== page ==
Can Your Toothpaste Stain Your Teeth?

According to experiments conducted by researchers in Switzerland, people are attracted to a big, strong smile — and you can't really talk about a smile without talking about teeth. Despite the fact that white teeth aren't necessarily an indicator of strong teeth, 80% of Americans want a brighter smile (per What's Cooking America) and some people go to great lengths to make sure they have one. But you don't necessarily need to pay for expensive whitening treatments. In fact, there are several ways to help achieve the goal of pearly white teeth.

Although the easiest solution may be to just pick up a bottle of whitening toothpaste, some brands might be doing more harm than good and the same is true for mouthwash. Hint: the truth lies within the ingredients.

Now, let us dive into what you need to know to ensure your toothpaste and mouthwash help turn your frown upside down.

These ingredients are turning your teeth brown

Benjamin Lawlor, a cosmetic dentist in Portland, Maine told The Healthy that toothpaste and mouthwash products containing cetylpyridinium chloride (CPC) can stain your teeth. CPC is used in many different types of oral hygiene products because it removes dental plaque, improves bad breath, and helps prevent gum disease, gingivitis, and tooth decay, according to New Mouth. The downside is that it can also cause brown stains to appear on the teeth and the tongue.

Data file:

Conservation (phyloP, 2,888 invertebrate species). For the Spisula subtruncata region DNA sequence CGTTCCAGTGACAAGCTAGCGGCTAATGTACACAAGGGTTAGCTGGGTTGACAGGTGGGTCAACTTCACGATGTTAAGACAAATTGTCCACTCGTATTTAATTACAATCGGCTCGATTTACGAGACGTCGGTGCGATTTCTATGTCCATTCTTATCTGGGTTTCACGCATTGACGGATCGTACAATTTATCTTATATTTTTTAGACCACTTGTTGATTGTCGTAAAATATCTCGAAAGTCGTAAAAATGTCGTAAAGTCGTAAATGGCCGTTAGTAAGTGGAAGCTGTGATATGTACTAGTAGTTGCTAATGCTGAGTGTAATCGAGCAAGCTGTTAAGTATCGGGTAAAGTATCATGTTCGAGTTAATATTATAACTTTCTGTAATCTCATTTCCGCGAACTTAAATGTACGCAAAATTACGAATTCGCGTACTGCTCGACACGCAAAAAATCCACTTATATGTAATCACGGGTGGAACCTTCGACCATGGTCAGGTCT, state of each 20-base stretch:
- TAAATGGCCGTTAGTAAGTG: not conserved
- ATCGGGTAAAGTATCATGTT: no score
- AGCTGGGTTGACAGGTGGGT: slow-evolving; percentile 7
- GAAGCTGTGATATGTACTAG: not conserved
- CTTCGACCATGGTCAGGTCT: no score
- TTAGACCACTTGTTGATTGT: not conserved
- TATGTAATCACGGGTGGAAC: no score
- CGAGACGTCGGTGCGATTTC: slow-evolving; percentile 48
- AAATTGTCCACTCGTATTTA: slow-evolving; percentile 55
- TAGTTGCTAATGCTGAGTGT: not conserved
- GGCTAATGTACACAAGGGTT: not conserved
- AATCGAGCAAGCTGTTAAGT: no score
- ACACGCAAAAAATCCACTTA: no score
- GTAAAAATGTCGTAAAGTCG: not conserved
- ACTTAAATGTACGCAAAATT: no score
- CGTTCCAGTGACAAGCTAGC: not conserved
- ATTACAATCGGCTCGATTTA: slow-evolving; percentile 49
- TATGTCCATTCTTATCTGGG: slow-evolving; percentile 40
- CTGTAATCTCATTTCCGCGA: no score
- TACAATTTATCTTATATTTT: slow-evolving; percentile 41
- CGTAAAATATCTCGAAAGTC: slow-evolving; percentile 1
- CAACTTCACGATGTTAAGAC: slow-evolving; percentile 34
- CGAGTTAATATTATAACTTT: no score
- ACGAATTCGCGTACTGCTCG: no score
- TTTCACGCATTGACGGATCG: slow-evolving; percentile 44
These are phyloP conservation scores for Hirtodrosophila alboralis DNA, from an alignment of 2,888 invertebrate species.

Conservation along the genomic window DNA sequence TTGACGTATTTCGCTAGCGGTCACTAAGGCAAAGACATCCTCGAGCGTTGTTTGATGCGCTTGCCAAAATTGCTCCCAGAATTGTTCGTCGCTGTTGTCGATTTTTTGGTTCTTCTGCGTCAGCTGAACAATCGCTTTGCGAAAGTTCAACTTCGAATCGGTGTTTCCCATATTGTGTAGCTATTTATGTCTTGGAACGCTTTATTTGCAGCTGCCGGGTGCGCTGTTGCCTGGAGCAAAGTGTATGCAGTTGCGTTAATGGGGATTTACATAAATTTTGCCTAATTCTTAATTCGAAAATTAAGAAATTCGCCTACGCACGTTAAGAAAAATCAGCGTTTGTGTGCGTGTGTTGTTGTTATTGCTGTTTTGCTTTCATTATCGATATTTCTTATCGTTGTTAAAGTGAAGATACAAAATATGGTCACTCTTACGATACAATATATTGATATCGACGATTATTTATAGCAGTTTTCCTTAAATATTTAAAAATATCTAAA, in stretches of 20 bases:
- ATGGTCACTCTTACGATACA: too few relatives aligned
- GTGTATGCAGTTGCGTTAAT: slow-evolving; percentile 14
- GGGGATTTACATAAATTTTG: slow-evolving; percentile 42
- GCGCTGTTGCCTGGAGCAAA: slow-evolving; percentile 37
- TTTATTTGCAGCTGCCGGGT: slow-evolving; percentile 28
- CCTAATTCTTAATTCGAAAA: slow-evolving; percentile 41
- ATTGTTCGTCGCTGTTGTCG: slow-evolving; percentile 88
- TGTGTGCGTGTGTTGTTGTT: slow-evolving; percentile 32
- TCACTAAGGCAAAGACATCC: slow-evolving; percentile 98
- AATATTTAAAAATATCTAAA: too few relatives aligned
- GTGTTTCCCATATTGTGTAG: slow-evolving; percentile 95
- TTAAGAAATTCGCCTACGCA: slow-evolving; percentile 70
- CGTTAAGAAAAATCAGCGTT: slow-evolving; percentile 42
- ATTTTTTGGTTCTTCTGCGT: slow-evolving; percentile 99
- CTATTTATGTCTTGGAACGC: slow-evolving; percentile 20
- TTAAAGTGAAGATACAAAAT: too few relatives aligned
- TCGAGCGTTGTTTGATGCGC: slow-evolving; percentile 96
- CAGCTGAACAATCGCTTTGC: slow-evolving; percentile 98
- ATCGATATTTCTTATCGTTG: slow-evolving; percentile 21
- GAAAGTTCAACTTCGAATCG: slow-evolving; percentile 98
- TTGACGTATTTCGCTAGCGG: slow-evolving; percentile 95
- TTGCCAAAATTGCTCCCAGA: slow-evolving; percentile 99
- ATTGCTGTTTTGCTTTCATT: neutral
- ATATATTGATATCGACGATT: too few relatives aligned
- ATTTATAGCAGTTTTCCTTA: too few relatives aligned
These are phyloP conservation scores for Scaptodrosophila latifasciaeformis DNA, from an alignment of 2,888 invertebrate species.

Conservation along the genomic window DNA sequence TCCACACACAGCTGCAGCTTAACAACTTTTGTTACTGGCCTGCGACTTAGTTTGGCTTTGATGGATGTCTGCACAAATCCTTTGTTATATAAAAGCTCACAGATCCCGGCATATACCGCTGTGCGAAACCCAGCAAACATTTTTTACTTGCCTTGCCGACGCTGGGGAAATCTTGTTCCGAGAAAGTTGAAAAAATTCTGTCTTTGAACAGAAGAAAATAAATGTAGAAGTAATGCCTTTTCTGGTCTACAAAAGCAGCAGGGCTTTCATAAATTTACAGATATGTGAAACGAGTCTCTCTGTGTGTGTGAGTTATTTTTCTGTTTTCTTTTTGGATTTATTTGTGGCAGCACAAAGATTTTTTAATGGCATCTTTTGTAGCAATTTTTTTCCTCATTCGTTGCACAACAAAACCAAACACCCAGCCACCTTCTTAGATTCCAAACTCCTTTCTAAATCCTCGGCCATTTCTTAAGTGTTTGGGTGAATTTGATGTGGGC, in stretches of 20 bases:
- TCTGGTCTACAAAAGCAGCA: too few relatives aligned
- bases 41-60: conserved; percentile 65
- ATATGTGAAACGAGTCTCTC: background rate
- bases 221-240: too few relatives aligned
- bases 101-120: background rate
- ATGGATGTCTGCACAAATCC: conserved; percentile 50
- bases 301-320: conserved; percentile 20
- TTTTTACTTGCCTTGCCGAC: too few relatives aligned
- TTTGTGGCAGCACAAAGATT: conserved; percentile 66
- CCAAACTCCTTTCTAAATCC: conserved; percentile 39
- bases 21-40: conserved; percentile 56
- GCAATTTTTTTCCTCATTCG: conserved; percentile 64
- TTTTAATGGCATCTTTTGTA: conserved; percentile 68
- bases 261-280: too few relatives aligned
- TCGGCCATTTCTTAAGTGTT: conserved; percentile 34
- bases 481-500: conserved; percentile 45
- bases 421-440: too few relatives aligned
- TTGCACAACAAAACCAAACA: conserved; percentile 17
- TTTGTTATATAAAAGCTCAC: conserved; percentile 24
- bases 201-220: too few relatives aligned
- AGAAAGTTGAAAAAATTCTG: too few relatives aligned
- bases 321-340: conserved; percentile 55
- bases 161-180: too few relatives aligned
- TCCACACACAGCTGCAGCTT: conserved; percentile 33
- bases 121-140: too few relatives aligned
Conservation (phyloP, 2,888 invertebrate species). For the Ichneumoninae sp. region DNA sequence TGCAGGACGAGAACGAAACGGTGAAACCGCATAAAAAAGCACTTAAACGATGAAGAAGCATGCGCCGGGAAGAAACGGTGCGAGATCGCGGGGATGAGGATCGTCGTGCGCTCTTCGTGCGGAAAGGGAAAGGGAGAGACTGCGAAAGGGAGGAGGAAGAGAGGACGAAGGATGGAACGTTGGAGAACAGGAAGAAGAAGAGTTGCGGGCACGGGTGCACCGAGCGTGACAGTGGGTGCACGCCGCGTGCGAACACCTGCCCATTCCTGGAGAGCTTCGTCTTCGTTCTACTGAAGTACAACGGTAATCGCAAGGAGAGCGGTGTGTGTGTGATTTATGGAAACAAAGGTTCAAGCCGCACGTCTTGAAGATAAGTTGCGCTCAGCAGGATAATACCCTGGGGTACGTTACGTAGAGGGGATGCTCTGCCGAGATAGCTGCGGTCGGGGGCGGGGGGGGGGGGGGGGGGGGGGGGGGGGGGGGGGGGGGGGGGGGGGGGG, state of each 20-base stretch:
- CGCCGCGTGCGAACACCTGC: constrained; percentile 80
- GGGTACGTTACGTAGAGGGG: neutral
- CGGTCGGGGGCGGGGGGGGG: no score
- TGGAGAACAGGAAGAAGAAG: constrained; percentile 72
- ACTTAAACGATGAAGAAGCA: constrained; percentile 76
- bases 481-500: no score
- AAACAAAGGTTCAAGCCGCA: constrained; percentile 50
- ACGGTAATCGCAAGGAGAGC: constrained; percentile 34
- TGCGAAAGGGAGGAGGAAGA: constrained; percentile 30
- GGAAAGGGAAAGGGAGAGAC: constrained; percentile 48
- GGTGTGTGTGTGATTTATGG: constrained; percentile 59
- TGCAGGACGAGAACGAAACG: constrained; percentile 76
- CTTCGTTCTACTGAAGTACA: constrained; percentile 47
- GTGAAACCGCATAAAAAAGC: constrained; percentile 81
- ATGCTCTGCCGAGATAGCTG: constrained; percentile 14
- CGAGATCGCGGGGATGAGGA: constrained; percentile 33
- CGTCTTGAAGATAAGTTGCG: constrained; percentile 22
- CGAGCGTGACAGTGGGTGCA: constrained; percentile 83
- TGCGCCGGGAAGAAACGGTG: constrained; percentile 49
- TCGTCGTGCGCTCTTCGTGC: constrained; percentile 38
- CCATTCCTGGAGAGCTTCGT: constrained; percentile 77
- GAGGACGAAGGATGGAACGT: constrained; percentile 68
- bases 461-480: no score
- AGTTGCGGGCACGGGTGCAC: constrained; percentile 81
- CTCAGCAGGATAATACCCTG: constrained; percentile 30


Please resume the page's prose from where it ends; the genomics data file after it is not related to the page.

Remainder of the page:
Dr. Lawlor said this happens because of how products containing CPC are used. All of the bacteria that were knocked loose and killed while brushing can get reattached to the teeth, gums, and tongue during the swishing. So, basically, those brown stains are from dead bacteria. It's like a microscopic cemetery in your mouth.

Before you get too grossed out, another reason for the stains may be due to an ingredient called stannous fluoride. According to Dr. Lawlor, stannous fluoride is partially made out of fragments of tin which can get stuck to the teeth and cause staining.

Either way, better options do exist. Look for products that don't contain CPC or stannous fluoride, but remember white teeth aren't your only concern. Make sure you opt for toothpaste with the right ingredients for an overall healthy mouth.